You might feel that you have the ability to make choices, decisions and plans - and the freedom to change your mind at any point if you so desire - but many psychologists and scientists would tell you that this is an illusion. The denial of free will is one of the major principles of the materialist worldview that dominates secular western culture. Materialism is the view that only the physical stuff of the world - atoms and molecules and the objects and beings that they constitute - are real. Consciousness and mental phenomena can be explained in terms of neurological processes.
Materialism developed as a philosophy in the second half of the nineteenth century, as the influence of religion waned. And right from the start, materialists realised from the start the denial of free will was inherent in their philosophy. As one of the most fervent early materialists, T.H. Huxley, stated in 1874, “Volitions do not enter into the chain of causation…The feeling that we call volition is not the cause of a voluntary act, but the symbol of that state of the brain which is the immediate cause." Here Huxley anticipated the ideas of some modern materialists - such as the psychologist Daniel Wegner - who claim that free will is literally a “trick of the mind.” According to Wegner, “The experience of willing an act arises from interpreting one’s thought as the cause of the act.” In other words, our sense of making choices or decisions is just an awareness of what the brain has already decided for us. When we become of aware of the brain’s actions, we think about them and falsely conclude that our intentions have caused them. You could compare it to a imbecilic king who believes he is making all his own decisions, but is constantly being manipulated by his advisors and officials, who whisper in his ear and plant ideas in his head.
Many materialists believe that evidence for a lack of free will was found when, in the 1980s, the scientist Benjamin Libet conducted experiments that seemed to show that the brain “registers” the decision to make movements before a person consciously decides to move. In Libet’s experiments, a participant would be asked to perform a simple task such as pressing a button or flexing their wrist. Sitting in front of a timer, they were asked to note the moment at which they were consciously aware of the decision to move, while EEG electrodes attached to their head monitored their brain activity. Libet showed consistently that there was unconscious brain activity associated with the action - a change in EEG signals that Libet called “readiness potential” - for an average of half a second before the participants were aware of the decision to move. This experiment appears to offer evidence of Daniel Wegner’s view that decisions are first made by the brain, and there is a delay before we become conscious of them - at which point we attribute our own conscious intention to the act.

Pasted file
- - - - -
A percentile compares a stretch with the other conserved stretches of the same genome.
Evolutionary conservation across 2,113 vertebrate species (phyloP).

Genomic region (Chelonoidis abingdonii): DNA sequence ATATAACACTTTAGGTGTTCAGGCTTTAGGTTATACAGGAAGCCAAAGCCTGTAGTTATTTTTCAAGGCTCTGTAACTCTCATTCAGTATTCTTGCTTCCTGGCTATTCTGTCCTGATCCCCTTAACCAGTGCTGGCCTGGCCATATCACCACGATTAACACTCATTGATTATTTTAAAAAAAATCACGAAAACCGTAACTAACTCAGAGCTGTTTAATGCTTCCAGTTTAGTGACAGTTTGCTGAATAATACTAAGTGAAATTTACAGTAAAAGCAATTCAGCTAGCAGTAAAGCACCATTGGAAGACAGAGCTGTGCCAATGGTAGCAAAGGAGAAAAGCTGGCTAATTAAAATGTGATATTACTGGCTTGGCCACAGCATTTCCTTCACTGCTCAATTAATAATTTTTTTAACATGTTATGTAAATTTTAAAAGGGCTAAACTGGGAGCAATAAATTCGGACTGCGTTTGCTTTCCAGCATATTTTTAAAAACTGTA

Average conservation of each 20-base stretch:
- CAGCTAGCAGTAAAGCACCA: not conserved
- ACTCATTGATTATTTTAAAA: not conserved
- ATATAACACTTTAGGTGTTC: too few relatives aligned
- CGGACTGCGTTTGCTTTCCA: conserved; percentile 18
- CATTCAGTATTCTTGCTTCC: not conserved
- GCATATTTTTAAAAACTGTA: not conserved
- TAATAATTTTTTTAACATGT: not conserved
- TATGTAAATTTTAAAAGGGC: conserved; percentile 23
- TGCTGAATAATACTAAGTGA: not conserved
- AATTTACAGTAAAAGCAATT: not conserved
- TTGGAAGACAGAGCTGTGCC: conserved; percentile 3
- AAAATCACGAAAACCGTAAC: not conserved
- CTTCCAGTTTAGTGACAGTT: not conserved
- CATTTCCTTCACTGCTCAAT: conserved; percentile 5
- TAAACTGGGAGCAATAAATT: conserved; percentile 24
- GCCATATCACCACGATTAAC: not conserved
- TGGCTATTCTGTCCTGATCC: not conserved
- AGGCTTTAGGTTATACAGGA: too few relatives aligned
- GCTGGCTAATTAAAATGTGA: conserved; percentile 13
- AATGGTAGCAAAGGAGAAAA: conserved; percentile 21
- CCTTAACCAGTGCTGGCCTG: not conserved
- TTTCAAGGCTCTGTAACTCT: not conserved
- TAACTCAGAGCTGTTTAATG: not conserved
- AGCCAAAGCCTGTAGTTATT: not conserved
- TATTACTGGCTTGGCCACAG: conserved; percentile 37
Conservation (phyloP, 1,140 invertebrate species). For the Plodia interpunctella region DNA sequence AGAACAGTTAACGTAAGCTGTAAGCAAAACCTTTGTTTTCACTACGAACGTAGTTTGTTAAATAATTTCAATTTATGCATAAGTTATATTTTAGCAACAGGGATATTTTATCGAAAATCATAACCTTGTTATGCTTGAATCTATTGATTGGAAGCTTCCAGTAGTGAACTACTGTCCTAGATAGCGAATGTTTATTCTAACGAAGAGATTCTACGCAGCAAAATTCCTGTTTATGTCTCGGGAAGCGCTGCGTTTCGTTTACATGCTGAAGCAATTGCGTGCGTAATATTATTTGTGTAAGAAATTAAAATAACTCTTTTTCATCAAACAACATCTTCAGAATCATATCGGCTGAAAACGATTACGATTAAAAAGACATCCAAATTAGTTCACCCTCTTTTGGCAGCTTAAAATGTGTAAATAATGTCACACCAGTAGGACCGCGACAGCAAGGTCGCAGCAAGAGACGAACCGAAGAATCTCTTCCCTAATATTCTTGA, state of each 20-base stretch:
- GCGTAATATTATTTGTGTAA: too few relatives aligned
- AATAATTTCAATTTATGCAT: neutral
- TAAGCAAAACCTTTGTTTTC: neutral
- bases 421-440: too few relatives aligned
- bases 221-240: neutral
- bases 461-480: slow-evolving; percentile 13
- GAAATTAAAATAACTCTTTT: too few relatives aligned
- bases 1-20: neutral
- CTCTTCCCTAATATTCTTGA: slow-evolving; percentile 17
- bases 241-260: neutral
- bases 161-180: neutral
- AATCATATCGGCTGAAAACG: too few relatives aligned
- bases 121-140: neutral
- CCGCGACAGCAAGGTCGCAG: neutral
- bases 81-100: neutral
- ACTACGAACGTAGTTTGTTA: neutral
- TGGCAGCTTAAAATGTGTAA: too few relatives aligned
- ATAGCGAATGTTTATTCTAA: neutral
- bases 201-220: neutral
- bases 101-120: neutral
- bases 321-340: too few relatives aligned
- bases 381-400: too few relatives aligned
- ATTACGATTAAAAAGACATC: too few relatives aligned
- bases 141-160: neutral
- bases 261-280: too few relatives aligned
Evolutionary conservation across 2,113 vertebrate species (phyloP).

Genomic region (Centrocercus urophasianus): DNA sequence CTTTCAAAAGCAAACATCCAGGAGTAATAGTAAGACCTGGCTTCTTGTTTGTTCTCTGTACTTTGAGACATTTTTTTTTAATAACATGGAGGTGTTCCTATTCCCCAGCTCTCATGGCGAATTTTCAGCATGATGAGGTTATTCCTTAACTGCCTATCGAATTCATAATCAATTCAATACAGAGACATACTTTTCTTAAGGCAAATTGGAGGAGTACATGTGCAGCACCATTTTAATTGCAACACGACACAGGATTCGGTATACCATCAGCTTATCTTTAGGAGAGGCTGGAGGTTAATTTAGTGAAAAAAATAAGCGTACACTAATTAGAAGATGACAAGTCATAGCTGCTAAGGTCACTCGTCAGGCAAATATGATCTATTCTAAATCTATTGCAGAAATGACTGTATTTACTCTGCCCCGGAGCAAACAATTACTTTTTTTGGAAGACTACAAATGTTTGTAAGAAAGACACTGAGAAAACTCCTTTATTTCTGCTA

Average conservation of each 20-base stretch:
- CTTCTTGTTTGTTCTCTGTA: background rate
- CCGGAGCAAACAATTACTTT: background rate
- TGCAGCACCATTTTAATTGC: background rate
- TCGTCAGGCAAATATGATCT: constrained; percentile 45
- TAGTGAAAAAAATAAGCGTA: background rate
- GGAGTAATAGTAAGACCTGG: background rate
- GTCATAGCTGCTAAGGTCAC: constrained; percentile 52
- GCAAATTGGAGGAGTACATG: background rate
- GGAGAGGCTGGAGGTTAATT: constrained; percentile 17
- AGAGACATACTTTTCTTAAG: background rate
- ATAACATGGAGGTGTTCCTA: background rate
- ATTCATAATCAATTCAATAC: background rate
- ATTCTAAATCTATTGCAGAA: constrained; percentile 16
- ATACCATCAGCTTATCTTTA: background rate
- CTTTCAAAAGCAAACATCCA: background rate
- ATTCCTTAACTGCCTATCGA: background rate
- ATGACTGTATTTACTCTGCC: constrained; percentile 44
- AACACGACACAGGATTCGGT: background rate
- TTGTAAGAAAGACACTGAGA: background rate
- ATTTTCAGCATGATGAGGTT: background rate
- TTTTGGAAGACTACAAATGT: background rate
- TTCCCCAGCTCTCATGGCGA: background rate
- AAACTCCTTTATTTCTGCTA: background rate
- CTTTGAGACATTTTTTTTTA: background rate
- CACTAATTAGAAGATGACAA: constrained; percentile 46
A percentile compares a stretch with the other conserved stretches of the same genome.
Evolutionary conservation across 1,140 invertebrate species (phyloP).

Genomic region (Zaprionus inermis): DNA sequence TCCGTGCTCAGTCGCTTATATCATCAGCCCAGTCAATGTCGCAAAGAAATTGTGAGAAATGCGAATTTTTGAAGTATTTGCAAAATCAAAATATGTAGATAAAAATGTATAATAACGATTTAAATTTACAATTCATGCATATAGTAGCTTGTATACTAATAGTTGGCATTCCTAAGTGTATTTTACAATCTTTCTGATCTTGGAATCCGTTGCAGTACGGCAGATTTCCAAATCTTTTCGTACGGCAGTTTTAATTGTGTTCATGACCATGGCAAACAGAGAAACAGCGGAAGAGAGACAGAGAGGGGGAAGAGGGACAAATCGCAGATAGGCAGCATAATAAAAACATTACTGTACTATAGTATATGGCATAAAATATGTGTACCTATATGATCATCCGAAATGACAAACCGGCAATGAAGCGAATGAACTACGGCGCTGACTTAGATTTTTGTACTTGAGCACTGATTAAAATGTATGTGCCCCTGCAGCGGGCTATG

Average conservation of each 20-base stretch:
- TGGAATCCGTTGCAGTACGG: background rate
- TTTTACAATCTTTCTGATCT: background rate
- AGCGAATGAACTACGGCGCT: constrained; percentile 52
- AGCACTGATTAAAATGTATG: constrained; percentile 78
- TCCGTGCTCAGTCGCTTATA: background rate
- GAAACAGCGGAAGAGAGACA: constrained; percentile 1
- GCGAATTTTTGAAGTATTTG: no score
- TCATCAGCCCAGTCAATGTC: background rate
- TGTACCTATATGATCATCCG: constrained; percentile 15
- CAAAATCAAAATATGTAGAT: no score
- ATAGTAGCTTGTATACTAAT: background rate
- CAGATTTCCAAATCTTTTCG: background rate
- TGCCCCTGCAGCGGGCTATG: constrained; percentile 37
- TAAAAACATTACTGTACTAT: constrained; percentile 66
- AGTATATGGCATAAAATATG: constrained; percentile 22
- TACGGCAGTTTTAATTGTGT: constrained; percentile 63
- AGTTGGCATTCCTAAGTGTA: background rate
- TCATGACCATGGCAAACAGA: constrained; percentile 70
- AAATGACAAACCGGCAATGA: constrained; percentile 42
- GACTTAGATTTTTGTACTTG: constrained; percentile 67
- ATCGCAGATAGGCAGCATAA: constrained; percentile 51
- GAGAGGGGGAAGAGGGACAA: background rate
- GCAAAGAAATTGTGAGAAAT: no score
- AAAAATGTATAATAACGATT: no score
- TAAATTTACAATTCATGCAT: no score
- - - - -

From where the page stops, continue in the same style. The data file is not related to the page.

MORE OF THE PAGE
However, if we look more closely, Libet’s experiment is full of problematic issues. For example, it relies on the participants’ own recording of when they feel the intention to move. One issue here is that there may be a delay between the impulse to act and their recording of it - after all, this means shifting their attention from their own intention to the clock. But more seriously, people may not be able to accurately record the moment of their decision to move. Our subjective awareness of decisions is very unreliable. If you try the experiment yourself - and you can do it right now, just by holding out your own arm, and deciding at some point to flex your wrist - you’ll become aware that it’s difficult to pinpoint the moment at which you make the decision.